I’m calling it – we’re in the Summer of Artificial Intelligence. Ok, it might not sound as glamorous as the Summer of Love or Bryan Adams’ Summer of ’69, but it’s just as seminal – if not more so.
Over the past couple of years we’ve seen a trend where technologies previously reserved for the elite or big tech giants have been opened up to mass consumption. We saw this last summer, when the launch of Pokémon Go and the game’s meteoric rise – amassing 10 million downloads in its first week – brought Augmented Reality (AR) into the mainstream. A year on, consumers across the world use AR without batting an eyelid every time we add a Snapchat filter.
This year, we’re seeing Artificial Intelligence go through the same kind of shift. Amazon Alexa’s domination shows no sign of stopping, and June saw the successful launch of Amazon Echo Show, adding video to the highly competent voice technology. Now, for the first time, Alexa has been built natively into a smartphone – the HTC U11. Even the most traditional of British institutions are using AI to enrich the consumer experience, with Wimbledon using IBM Watson to create a voice assistant called Fred (after Fred Perry, obviously) to direct fans to the nearest strawberries. Gone are the days when AI sounded like science fiction – we all interact with it countless times every day; knowingly or not.
The democratisation of these kinds of technologies is a wonderful thing. As well as allowing people to run around cities catching Pidgeys and Rattatas to their hearts’ content, AR is enabling surgeons with limited resources to get interactive training from other doctors overseas. And the applications of AI stretch miles beyond Alexa telling you the weather forecast – with mobile health apps now giving millions of people in developing countries access to instant diagnosis.
Consumer trust in Artificial Intelligence is growing, and adoption around the world is rocketing – but we must make sure that as trust in this kind of technology grows, accountability comes with it.
Earlier this month, Elon Musk told a roomful of US governors that AI poses an ‘existential threat’ to civilisation, and went on to merrily suggest ways that AI could wipe out humanity. With all due respect to the Tesla founder, this is a little catastrophic. We have far more to gain from AI than fear.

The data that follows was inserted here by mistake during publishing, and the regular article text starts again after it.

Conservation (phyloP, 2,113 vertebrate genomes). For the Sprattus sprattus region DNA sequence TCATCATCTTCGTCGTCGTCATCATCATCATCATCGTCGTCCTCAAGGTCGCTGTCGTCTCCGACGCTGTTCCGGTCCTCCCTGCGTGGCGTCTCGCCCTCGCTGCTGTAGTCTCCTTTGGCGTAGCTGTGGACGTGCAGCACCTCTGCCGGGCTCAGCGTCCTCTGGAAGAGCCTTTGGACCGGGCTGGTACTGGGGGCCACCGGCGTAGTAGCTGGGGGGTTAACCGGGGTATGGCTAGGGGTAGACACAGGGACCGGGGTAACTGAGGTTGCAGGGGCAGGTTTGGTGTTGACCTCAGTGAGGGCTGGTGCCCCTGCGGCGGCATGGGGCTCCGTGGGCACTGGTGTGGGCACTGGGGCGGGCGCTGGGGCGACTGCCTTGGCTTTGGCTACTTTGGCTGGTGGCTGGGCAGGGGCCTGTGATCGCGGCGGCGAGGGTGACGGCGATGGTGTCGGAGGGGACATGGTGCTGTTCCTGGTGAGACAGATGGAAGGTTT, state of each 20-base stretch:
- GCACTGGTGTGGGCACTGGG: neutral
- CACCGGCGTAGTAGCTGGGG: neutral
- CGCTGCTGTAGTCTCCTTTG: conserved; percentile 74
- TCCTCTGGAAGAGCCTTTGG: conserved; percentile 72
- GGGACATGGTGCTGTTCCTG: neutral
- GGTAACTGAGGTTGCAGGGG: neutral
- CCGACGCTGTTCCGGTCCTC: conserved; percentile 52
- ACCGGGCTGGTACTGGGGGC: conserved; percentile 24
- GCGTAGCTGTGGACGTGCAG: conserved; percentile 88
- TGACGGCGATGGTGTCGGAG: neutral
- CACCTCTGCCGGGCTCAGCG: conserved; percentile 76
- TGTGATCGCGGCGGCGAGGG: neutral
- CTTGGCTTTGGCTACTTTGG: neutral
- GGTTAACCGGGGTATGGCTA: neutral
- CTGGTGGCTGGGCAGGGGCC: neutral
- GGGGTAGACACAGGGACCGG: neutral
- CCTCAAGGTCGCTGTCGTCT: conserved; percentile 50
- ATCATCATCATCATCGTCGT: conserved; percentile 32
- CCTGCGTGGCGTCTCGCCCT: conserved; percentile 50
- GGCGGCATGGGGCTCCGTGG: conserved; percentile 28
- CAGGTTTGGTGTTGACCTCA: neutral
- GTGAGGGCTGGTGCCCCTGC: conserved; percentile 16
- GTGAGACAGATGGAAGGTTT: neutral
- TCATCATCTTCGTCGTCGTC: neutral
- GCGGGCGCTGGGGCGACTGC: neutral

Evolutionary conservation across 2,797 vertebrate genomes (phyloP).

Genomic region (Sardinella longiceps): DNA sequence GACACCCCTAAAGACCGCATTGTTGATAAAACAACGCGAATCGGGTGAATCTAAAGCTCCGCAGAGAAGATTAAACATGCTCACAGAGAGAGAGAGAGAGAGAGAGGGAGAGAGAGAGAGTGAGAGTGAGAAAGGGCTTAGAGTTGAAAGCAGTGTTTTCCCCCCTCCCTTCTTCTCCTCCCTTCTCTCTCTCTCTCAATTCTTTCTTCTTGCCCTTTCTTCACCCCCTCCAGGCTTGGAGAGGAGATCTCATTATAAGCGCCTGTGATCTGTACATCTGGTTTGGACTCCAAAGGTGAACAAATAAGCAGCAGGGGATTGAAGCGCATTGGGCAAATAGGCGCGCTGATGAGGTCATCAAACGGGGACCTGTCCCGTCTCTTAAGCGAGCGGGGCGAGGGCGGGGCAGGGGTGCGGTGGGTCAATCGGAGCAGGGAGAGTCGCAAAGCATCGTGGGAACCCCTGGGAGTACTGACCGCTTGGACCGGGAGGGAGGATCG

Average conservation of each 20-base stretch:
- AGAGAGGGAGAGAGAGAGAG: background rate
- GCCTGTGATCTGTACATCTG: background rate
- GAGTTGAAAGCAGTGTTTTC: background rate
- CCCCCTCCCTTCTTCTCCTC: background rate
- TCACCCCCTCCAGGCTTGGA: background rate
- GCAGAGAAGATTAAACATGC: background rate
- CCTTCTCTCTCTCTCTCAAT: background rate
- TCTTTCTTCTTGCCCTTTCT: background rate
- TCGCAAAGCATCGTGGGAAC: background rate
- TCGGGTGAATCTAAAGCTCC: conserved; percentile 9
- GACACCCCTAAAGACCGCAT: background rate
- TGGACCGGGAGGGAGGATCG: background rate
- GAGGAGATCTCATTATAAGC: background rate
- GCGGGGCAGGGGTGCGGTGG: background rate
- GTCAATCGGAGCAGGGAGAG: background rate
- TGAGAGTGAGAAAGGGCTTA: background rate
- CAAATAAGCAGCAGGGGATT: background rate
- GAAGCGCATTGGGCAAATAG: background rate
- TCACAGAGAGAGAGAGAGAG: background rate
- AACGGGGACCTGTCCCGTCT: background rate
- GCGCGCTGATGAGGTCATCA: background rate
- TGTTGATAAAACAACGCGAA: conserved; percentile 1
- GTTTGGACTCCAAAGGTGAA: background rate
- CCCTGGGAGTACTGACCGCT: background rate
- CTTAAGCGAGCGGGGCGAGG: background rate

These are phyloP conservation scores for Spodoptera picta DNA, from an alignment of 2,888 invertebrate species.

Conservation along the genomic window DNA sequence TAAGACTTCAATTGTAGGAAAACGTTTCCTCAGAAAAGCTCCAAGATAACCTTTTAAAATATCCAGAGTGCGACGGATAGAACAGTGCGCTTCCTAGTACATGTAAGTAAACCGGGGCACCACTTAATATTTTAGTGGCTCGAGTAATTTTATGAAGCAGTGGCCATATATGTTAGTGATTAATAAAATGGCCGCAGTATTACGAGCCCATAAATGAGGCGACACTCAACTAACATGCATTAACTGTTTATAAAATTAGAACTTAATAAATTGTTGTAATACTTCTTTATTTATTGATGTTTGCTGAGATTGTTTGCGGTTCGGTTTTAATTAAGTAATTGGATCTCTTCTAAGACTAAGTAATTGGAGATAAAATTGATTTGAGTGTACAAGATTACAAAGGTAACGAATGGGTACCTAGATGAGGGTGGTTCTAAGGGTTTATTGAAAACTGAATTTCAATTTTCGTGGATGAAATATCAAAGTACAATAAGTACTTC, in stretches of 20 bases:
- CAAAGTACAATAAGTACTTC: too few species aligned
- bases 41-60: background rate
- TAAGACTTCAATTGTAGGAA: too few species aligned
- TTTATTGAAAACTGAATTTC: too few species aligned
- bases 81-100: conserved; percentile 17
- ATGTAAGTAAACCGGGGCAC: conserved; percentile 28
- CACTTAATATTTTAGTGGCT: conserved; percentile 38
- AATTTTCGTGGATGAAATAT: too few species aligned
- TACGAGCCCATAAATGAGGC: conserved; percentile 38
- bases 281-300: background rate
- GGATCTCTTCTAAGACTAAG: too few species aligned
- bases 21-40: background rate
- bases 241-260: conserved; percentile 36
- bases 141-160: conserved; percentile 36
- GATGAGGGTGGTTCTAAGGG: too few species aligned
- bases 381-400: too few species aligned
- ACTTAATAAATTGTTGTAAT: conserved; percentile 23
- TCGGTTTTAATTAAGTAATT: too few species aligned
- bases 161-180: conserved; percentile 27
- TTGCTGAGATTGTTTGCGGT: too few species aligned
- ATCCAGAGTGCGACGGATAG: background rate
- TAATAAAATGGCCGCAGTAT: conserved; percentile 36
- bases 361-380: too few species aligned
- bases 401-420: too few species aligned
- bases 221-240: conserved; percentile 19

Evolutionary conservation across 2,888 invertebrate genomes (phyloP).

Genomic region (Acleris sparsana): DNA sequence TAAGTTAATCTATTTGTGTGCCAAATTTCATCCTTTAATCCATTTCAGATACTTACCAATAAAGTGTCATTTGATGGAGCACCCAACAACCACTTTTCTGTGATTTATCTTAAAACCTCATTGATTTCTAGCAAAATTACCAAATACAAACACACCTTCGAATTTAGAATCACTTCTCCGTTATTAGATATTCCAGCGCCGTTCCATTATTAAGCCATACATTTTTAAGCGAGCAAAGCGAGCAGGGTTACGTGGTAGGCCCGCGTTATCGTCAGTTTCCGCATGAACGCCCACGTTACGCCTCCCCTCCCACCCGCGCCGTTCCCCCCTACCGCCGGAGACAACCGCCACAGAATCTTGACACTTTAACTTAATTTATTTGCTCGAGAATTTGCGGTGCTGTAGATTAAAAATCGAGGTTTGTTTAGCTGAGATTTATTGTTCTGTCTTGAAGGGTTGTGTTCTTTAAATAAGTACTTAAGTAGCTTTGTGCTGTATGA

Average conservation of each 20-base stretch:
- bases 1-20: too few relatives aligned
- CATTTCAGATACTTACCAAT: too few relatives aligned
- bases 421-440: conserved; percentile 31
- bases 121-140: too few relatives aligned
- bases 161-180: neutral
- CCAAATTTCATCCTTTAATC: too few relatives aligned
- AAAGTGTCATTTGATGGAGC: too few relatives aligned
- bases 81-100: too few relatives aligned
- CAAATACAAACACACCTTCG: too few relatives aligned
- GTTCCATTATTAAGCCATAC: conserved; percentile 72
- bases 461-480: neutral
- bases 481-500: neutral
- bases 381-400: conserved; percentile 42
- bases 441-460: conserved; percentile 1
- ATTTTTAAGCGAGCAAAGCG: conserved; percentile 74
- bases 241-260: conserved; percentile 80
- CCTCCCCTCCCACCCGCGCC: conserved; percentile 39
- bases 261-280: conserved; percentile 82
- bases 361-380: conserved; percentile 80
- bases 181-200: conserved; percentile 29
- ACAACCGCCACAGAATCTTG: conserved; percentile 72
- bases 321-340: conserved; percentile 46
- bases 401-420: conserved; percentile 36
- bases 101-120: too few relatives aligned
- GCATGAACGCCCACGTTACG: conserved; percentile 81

What is worth discussing, though, is the responsibility of the tech community to ensure that they are creating this technology in an ethical way – with safety, equality and accessibility at front of mind. To this end, Sage has created a set of five guidelines for businesses to follow as we embark on the Fourth Industrial Revolution – it’s called The Ethics of Code.
For AI to truly work, this is what we think it should do.
1. It should reflect the diversity of the users it serves.
We all know that we have unconscious biases relating to gender, race, sexuality and more – let’s not build them into our software. The first voice recognition software couldn’t understand female voices – because it was tested on an all-male team.
2. It should be held to account – and so should its users.
The trust we place in technology needs to be taken seriously – AI must never be allowed to be too clever to be accountable. We don’t accept unpleasant or unethical behaviour from people in the workplace – why should we accept it from our technology?
3. It should be rewarded for ‘good behaviour’.
Most organisations now have a variant of ‘doing the right thing’ as one of their values – we need to hold our technology to the same standards. When designing AI, it should be rewarded for performing a task successfully, but also for how it aligned with good values to get there.
4. It should level the playing field.
AI should have minimal barriers to access, and should work to democratise services that were previously off limits to groups of people. Voice recognition software makes multiple solutions accessible to people with sight impairments, as well as those with dyslexia and limited mobility.
5. It will replace jobs, but it must also create them.
Ok, the robots aren’t going to steal all our jobs – but they are going to take on some roles that automation is better suited to. But for any jobs that AI is going to replace, its existence will also evolve existing jobs and create new ones. I have a friend who’s a conversation designer, writing the personality of a chatbot – jobs like that weren’t even thought of five years ago.
Although I’m calling this the ‘summer of artificial intelligence’, this technology is far more than a passing trend. Unlike fidget spinners and ripped jeans, AI will stick around – continuing to evolve and permeate all aspects of our daily lives. And this isn’t something to fear. It will bring huge opportunity, and open up a host of services previously reserved for the most privileged – if we create it in the right way.